Welfare-improving policies targeting unintended fertility outcomes in the U.S. - The open case study of the Affordable Care Act’s Contraceptive Mandate.

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dc.contributor.advisor Bernasconi, Michele it_IT
dc.contributor.author Bolognin, Sarah <1988> it_IT
dc.date.accessioned 2017-02-24 it_IT
dc.date.accessioned 2017-05-08T03:52:20Z
dc.date.available 2017-05-08T03:52:20Z
dc.date.issued 2017-03-10 it_IT
dc.identifier.uri http://hdl.handle.net/10579/10171
dc.description.abstract The efficacy of welfare-improving policies such as the ACA’s Contraception Mandate may be weakened by the effect of spurious relations between its target and means. This study comprises a broad review of the bi-univocal relation between contraception and growth, upon which further improvements in public policies’ effectiveness can be achieved. Namely, relevant cost-benefit analyses at the basis of such policies have generally relied on measurable - but limited - data sets, mainly consisting of the final (contraceptives) users’ demographic characteristics, like race, age, income and education levels, and - obviously - gender. This limited approach may have in fact impeded welfare-improving policies from timely reaching their full potential effectiveness. However, such choice was likely due to technical difficulties in observing and collecting relevant big data other than demographics, that may contribute to achieve a better understanding of the channels through which public policy can act upon its targets. Further obstacles to a functional evaluation of costs and benefits of public policy’s means seems to have stemmed from structural gender-based misinterpretations of the disposable data set. For instance, research and policy-makers have long constrained their focus onto social and economic costs only linked to women’s rights violations, neglecting the weight of such inequalities’ mirror image on men’s wealth. Moreover, incomplete information about or limited understanding of medical and other technical matters (e.g. the physiological functioning of contraceptive methods, or hormone cycles) also appeared to have been detrimental to a timely, cost-effective implementation of welfare-improving policies. This study builds upon previous research, describing possible scenarios and tools for future, more comprehensive research work. In the first section, it is presented the ongoing dispute concerning the 2010 health care reform in the US (known as ACA or Obamacare). To better understand its background and echoes at both economic and political level, dedicated sections will review the American voting system [Introduction] and some cornerstone regulations in the path towards the prosecution of equal opportunity goals [Chapters 1 and 2]. These sections will highlight the relation between the ACA’s reform and labour market policies - and the firms’ interests thereof. Chapter 3 deepens the discussion about premises and perspectives of the ACA’s Contraception Mandate. Conclusive observations and suggested perspective studies are left to the final section, which also includes two survey-based pilot studies. One assesses the effect of different types of information on shifts in the voters’ consensus to policies charged with high emotional content - preliminary results suggest that in-group dynamics, rather than empirical evidence, often play a major role in shaping the voters’ support or disfavour to measures of public policy. The second study instead aims at revealing how personal attitudes may require the policy makers to shift from an evidence-based approach to “nudging” policies, in order to better cope with the policy’s targets’ ethics-based responsiveness. Finally, it is briefly presented a recently launched project addressing the collection of data other than demographics functional to a better understanding of reproductive dynamics and fertility planning defaults. it_IT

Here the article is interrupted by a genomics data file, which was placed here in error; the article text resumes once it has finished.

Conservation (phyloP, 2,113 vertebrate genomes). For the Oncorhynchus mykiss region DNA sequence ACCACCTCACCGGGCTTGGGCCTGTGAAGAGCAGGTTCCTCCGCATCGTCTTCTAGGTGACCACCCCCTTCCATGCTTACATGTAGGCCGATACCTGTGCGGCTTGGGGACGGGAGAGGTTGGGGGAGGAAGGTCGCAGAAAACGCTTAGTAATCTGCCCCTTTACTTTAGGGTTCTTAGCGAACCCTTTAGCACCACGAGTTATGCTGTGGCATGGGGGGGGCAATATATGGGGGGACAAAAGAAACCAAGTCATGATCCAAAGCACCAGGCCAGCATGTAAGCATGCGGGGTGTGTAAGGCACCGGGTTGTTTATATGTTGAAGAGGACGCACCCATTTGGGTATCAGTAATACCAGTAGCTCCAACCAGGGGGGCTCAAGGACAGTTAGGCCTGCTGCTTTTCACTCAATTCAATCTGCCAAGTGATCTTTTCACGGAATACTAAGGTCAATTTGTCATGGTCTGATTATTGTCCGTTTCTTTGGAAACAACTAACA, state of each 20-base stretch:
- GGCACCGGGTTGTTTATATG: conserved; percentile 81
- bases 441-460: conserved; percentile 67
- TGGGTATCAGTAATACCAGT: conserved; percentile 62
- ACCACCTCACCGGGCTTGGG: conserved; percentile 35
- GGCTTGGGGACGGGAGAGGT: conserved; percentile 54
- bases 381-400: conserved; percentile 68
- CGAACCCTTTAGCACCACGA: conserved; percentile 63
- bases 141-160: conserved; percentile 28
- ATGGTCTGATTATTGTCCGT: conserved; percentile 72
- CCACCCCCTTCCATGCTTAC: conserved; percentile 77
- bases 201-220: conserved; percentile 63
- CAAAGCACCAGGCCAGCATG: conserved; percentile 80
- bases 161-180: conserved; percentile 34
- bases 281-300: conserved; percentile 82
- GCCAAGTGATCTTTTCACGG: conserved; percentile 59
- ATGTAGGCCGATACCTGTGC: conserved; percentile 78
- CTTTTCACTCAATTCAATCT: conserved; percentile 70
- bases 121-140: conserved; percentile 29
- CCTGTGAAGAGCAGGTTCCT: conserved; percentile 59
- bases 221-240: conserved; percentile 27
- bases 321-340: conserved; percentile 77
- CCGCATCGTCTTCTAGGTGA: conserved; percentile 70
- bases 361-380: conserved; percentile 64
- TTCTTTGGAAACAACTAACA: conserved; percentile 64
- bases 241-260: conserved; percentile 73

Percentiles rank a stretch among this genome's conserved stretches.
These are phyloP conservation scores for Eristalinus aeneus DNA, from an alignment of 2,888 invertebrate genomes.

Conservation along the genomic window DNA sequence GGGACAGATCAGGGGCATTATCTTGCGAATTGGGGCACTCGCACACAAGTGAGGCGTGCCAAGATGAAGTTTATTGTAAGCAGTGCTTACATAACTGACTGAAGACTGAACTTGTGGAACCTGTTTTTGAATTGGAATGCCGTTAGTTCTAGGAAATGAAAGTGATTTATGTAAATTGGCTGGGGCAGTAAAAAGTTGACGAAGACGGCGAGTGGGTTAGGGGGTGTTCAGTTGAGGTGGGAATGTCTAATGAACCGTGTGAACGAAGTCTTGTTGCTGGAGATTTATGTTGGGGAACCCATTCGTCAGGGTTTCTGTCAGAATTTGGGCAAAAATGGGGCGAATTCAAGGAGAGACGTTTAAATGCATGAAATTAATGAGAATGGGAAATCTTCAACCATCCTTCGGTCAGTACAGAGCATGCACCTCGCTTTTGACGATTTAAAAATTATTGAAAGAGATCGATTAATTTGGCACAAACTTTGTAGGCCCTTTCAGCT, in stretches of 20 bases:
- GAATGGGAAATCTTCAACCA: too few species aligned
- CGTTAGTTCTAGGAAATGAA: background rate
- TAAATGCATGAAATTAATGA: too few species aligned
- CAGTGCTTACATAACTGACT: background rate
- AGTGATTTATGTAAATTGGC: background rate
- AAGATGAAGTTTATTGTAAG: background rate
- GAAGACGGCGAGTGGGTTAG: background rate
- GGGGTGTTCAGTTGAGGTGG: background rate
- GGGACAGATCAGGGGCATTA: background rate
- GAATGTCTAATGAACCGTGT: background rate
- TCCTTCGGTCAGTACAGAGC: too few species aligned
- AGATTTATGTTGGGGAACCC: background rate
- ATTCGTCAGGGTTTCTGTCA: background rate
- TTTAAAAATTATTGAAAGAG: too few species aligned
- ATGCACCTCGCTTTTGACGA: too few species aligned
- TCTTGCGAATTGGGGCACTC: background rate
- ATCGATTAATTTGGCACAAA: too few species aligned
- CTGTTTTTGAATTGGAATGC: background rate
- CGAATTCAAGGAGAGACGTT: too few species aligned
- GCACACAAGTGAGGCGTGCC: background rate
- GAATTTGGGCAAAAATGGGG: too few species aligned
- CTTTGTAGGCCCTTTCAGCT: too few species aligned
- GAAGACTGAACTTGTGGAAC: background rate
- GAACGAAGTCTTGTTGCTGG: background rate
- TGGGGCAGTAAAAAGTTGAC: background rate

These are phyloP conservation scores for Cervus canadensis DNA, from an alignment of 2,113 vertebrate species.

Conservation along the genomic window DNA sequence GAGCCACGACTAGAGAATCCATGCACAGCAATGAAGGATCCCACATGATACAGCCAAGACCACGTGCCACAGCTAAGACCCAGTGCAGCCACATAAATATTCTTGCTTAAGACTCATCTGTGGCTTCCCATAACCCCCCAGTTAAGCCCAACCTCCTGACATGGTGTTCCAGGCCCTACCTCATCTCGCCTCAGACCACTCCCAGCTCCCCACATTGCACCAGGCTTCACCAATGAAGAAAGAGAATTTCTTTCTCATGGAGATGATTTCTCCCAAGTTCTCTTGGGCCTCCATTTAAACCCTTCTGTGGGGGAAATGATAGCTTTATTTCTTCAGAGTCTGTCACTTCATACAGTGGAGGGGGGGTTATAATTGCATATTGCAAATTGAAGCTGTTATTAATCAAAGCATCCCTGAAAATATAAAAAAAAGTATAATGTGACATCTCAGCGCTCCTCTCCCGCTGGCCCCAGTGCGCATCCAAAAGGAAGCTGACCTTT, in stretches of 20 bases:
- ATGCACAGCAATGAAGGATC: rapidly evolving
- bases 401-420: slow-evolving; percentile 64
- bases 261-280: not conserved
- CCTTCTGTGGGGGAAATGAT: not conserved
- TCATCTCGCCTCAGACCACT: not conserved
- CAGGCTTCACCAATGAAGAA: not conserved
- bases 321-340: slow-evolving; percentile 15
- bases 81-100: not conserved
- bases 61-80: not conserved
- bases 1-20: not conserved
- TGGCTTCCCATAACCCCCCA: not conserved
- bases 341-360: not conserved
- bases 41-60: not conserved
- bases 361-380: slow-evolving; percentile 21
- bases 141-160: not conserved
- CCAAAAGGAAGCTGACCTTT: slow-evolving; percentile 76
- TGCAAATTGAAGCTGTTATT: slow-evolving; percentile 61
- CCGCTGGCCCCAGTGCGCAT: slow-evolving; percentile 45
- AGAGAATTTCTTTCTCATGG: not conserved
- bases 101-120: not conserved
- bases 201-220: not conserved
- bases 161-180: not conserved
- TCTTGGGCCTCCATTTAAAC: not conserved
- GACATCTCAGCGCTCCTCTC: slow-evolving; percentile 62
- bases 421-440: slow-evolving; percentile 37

dc.language.iso it_IT
dc.publisher Università Ca' Foscari Venezia it_IT
dc.rights © Sarah Bolognin, 2017 it_IT
dc.title Welfare-improving policies targeting unintended fertility outcomes in the U.S. - The open case study of the Affordable Care Act’s Contraceptive Mandate. it_IT
dc.title.alternative it_IT
dc.type Bachelor Thesis it_IT
dc.degree.name Economia - economics it_IT
dc.degree.level Laurea magistrale it_IT
dc.degree.grantor Dipartimento di Economia it_IT
dc.description.academicyear 2015/2016, sessione straordinaria it_IT
dc.rights.accessrights openAccess it_IT
dc.thesis.matricno 855643 it_IT
dc.subject.miur it_IT
dc.description.note it_IT
dc.degree.discipline it_IT
dc.contributor.co-advisor it_IT
dc.date.embargoend it_IT
dc.provenance.upload Sarah Bolognin (855643@stud.unive.it), 2017-02-24 it_IT
dc.provenance.plagiarycheck Michele Bernasconi (bernasconi@unive.it), 2017-03-06 it_IT


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